LaVine is an impressive athlete with really good length and size for either guard position, although his advantages are greater at the point than they are at the two. UCLA played one of the 15 toughest schedules in college basketball this year, so his body of work is primarily against good competition. He excels in transition and has the ability to finish above the rim when he gets into the lane with some momentum. When he’s filling the wing in transition, he looks every bit like a NBA player.
... At 19 years of age (his birthday was on March 10), LaVine possesses the valuable combination of youth, athleticism and scoring ability that will earn him some money at the next level.
This is clearly not a position of need for Phoenix with Goran Dragic at the point and Eric Bledsoe at the 2, but adding a functional player like LaVine behind both would give him time to develop in the NBA.
28. Los Angeles Clippers: Elfrid Payton, PG, Lafayette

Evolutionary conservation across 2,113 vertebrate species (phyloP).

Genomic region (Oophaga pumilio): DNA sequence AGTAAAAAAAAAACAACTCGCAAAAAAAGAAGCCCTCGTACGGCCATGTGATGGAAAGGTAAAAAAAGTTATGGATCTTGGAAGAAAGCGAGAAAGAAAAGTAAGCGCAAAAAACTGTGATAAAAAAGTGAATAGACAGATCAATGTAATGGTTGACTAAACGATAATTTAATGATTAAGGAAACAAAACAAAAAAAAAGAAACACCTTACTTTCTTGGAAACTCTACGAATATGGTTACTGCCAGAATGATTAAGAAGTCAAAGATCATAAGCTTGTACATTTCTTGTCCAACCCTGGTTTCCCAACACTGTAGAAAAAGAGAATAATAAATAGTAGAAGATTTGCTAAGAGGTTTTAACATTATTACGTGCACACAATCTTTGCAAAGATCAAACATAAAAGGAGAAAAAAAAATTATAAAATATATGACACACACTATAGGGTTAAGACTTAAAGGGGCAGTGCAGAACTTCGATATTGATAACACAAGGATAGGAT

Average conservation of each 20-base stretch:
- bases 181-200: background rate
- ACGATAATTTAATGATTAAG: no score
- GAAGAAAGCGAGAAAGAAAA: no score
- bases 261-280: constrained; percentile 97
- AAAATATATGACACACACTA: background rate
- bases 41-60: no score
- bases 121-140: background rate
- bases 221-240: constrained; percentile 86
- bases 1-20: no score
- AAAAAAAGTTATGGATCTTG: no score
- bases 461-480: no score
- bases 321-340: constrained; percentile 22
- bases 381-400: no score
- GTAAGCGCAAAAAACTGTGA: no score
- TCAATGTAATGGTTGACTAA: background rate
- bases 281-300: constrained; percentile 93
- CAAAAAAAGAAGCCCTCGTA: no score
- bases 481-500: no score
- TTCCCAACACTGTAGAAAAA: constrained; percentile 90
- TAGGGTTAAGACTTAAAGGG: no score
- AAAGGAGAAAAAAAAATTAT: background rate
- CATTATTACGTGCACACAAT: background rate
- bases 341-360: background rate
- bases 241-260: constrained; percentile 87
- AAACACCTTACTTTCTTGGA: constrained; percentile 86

Remember all that talk about Elfrid Payton during the college basketball season? No? Well, that's because there really wasn't any.
Despite not getting any attention, Payton shined with Lafayette, tallying 19.2 points, six rebounds and 5.9 assists per game. Showing growth during each season with the Ragin' Cajuns, Payton will now be in the spotlight with the Clippers behind Chris Paul.
29. Oklahoma City Thunder: Jarnell Stokes, PF, Tennessee
Talk about a guy who made some money during the postseason. On the NCAA tournament stage, Jarnell Stokes developed into one of the best post players in this year's class thanks to his size and physicality.
After adding a shooter with the first selection, the Thunder will bank on Stokes' potential to bring that presence in the paint to Oklahoma City.
30. San Antonio Spurs: Jusuf Nurkic, C, Bosnia
No team in the league knows more about turning international players into NBA stars than the San Antonio Spurs. Adding Jusuf Nurkic, a 6'11" center with a boatload of upside, the Spurs will have yet another chance to coach a player into a cog behind Tiago Splitter.